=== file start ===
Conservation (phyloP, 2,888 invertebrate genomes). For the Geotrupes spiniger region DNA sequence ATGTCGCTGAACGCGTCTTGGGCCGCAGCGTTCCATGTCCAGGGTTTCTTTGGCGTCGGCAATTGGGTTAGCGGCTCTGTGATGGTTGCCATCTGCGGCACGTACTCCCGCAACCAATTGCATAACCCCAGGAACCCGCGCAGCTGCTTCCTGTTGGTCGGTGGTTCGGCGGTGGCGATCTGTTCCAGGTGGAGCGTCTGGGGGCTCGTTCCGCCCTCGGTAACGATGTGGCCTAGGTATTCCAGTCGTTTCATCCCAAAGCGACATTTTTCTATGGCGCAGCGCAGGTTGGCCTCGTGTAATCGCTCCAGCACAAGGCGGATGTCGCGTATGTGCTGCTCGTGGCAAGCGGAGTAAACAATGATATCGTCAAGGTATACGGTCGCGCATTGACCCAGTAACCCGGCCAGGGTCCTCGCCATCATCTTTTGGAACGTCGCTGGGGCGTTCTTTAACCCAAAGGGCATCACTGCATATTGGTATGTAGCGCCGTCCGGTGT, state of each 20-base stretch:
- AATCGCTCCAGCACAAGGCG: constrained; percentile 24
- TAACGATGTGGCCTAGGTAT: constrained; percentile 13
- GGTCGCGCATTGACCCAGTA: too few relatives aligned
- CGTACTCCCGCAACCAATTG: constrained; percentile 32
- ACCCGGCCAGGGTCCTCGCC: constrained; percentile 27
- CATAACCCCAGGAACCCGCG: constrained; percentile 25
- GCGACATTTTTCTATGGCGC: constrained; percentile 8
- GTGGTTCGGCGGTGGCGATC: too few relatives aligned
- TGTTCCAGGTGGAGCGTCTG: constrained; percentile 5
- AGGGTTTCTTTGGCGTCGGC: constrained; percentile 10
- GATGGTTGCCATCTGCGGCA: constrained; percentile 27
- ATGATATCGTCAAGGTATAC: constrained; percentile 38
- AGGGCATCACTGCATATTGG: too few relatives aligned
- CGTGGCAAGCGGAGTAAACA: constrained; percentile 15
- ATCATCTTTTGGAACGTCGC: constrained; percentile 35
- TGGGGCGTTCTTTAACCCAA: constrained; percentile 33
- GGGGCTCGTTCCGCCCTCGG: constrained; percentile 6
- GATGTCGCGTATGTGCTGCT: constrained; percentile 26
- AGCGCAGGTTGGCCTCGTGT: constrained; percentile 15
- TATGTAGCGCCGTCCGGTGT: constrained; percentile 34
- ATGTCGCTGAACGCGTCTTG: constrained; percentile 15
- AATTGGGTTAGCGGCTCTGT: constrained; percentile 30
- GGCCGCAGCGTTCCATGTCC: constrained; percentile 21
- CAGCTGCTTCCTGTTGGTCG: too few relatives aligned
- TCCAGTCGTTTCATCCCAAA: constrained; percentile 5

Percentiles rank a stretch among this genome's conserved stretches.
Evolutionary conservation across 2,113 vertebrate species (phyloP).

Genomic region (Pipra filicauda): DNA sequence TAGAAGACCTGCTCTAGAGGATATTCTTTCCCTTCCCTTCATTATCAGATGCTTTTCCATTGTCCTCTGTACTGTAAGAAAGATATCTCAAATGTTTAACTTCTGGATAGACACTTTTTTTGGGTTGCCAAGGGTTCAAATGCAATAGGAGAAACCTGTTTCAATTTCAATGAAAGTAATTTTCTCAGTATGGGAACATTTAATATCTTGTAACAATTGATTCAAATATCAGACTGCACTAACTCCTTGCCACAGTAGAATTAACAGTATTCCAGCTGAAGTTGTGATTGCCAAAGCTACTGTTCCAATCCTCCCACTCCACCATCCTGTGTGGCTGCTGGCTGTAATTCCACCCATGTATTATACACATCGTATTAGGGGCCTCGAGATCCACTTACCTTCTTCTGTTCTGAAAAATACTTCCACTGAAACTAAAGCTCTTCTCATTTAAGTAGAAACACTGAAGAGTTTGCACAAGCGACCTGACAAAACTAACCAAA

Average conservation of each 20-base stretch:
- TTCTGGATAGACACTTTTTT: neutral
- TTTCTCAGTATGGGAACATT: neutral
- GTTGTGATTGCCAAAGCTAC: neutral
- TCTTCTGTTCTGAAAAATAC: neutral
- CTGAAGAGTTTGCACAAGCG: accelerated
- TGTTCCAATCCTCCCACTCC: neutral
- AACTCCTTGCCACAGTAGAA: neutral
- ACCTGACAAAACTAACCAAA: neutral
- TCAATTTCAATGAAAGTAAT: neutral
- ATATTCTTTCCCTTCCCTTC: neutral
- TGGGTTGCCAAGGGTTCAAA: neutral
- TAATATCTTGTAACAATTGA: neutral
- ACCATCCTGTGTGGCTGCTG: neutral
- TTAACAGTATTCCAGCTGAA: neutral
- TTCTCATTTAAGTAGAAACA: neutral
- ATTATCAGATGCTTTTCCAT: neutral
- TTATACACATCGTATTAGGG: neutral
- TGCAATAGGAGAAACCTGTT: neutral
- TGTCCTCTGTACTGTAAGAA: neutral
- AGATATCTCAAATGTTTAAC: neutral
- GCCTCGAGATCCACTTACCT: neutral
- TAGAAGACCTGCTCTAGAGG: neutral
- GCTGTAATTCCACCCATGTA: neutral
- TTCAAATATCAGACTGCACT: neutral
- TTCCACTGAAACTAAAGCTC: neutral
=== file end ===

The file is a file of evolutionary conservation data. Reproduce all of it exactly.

Conservation (phyloP, 2,888 invertebrate genomes). For the Geotrupes spiniger region DNA sequence ATGTCGCTGAACGCGTCTTGGGCCGCAGCGTTCCATGTCCAGGGTTTCTTTGGCGTCGGCAATTGGGTTAGCGGCTCTGTGATGGTTGCCATCTGCGGCACGTACTCCCGCAACCAATTGCATAACCCCAGGAACCCGCGCAGCTGCTTCCTGTTGGTCGGTGGTTCGGCGGTGGCGATCTGTTCCAGGTGGAGCGTCTGGGGGCTCGTTCCGCCCTCGGTAACGATGTGGCCTAGGTATTCCAGTCGTTTCATCCCAAAGCGACATTTTTCTATGGCGCAGCGCAGGTTGGCCTCGTGTAATCGCTCCAGCACAAGGCGGATGTCGCGTATGTGCTGCTCGTGGCAAGCGGAGTAAACAATGATATCGTCAAGGTATACGGTCGCGCATTGACCCAGTAACCCGGCCAGGGTCCTCGCCATCATCTTTTGGAACGTCGCTGGGGCGTTCTTTAACCCAAAGGGCATCACTGCATATTGGTATGTAGCGCCGTCCGGTGT, state of each 20-base stretch:
- AATCGCTCCAGCACAAGGCG: constrained; percentile 24
- TAACGATGTGGCCTAGGTAT: constrained; percentile 13
- GGTCGCGCATTGACCCAGTA: too few relatives aligned
- CGTACTCCCGCAACCAATTG: constrained; percentile 32
- ACCCGGCCAGGGTCCTCGCC: constrained; percentile 27
- CATAACCCCAGGAACCCGCG: constrained; percentile 25
- GCGACATTTTTCTATGGCGC: constrained; percentile 8
- GTGGTTCGGCGGTGGCGATC: too few relatives aligned
- TGTTCCAGGTGGAGCGTCTG: constrained; percentile 5
- AGGGTTTCTTTGGCGTCGGC: constrained; percentile 10
- GATGGTTGCCATCTGCGGCA: constrained; percentile 27
- ATGATATCGTCAAGGTATAC: constrained; percentile 38
- AGGGCATCACTGCATATTGG: too few relatives aligned
- CGTGGCAAGCGGAGTAAACA: constrained; percentile 15
- ATCATCTTTTGGAACGTCGC: constrained; percentile 35
- TGGGGCGTTCTTTAACCCAA: constrained; percentile 33
- GGGGCTCGTTCCGCCCTCGG: constrained; percentile 6
- GATGTCGCGTATGTGCTGCT: constrained; percentile 26
- AGCGCAGGTTGGCCTCGTGT: constrained; percentile 15
- TATGTAGCGCCGTCCGGTGT: constrained; percentile 34
- ATGTCGCTGAACGCGTCTTG: constrained; percentile 15
- AATTGGGTTAGCGGCTCTGT: constrained; percentile 30
- GGCCGCAGCGTTCCATGTCC: constrained; percentile 21
- CAGCTGCTTCCTGTTGGTCG: too few relatives aligned
- TCCAGTCGTTTCATCCCAAA: constrained; percentile 5

Percentiles rank a stretch among this genome's conserved stretches.
Evolutionary conservation across 2,113 vertebrate species (phyloP).

Genomic region (Pipra filicauda): DNA sequence TAGAAGACCTGCTCTAGAGGATATTCTTTCCCTTCCCTTCATTATCAGATGCTTTTCCATTGTCCTCTGTACTGTAAGAAAGATATCTCAAATGTTTAACTTCTGGATAGACACTTTTTTTGGGTTGCCAAGGGTTCAAATGCAATAGGAGAAACCTGTTTCAATTTCAATGAAAGTAATTTTCTCAGTATGGGAACATTTAATATCTTGTAACAATTGATTCAAATATCAGACTGCACTAACTCCTTGCCACAGTAGAATTAACAGTATTCCAGCTGAAGTTGTGATTGCCAAAGCTACTGTTCCAATCCTCCCACTCCACCATCCTGTGTGGCTGCTGGCTGTAATTCCACCCATGTATTATACACATCGTATTAGGGGCCTCGAGATCCACTTACCTTCTTCTGTTCTGAAAAATACTTCCACTGAAACTAAAGCTCTTCTCATTTAAGTAGAAACACTGAAGAGTTTGCACAAGCGACCTGACAAAACTAACCAAA

Average conservation of each 20-base stretch:
- TTCTGGATAGACACTTTTTT: neutral
- TTTCTCAGTATGGGAACATT: neutral
- GTTGTGATTGCCAAAGCTAC: neutral
- TCTTCTGTTCTGAAAAATAC: neutral
- CTGAAGAGTTTGCACAAGCG: accelerated
- TGTTCCAATCCTCCCACTCC: neutral
- AACTCCTTGCCACAGTAGAA: neutral
- ACCTGACAAAACTAACCAAA: neutral
- TCAATTTCAATGAAAGTAAT: neutral
- ATATTCTTTCCCTTCCCTTC: neutral
- TGGGTTGCCAAGGGTTCAAA: neutral
- TAATATCTTGTAACAATTGA: neutral
- ACCATCCTGTGTGGCTGCTG: neutral
- TTAACAGTATTCCAGCTGAA: neutral
- TTCTCATTTAAGTAGAAACA: neutral
- ATTATCAGATGCTTTTCCAT: neutral
- TTATACACATCGTATTAGGG: neutral
- TGCAATAGGAGAAACCTGTT: neutral
- TGTCCTCTGTACTGTAAGAA: neutral
- AGATATCTCAAATGTTTAAC: neutral
- GCCTCGAGATCCACTTACCT: neutral
- TAGAAGACCTGCTCTAGAGG: neutral
- GCTGTAATTCCACCCATGTA: neutral
- TTCAAATATCAGACTGCACT: neutral
- TTCCACTGAAACTAAAGCTC: neutral